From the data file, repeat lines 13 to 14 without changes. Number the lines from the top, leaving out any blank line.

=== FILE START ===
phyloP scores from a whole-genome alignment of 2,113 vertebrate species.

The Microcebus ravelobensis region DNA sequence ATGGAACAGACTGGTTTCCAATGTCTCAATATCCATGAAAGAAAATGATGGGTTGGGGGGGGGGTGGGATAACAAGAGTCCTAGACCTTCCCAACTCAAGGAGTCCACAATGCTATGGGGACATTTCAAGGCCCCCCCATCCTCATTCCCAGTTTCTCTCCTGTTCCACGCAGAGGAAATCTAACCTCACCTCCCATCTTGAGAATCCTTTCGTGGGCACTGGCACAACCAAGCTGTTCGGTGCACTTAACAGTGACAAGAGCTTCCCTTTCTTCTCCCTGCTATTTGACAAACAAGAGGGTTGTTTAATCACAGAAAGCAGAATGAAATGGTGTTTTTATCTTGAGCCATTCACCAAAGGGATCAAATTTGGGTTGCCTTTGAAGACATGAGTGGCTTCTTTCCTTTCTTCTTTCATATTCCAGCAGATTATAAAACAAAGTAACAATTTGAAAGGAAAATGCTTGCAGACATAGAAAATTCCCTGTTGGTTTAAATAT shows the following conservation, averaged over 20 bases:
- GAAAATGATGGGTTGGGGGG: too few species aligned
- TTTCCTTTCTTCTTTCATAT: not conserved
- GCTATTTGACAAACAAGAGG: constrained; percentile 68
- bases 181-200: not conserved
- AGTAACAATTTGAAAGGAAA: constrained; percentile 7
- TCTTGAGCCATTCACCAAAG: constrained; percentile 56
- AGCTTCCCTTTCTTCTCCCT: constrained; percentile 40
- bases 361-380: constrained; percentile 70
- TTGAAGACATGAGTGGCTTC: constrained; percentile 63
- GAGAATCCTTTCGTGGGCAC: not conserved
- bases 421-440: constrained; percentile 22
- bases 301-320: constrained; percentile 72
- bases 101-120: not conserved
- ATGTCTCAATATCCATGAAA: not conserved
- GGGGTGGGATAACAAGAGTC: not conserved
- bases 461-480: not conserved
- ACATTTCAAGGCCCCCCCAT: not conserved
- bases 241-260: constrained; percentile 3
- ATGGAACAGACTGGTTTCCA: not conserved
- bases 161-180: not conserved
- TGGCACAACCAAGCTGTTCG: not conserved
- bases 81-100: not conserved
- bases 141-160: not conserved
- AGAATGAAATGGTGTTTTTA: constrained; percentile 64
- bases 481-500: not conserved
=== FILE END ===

- bases 421-440: constrained; percentile 22
- bases 301-320: constrained; percentile 72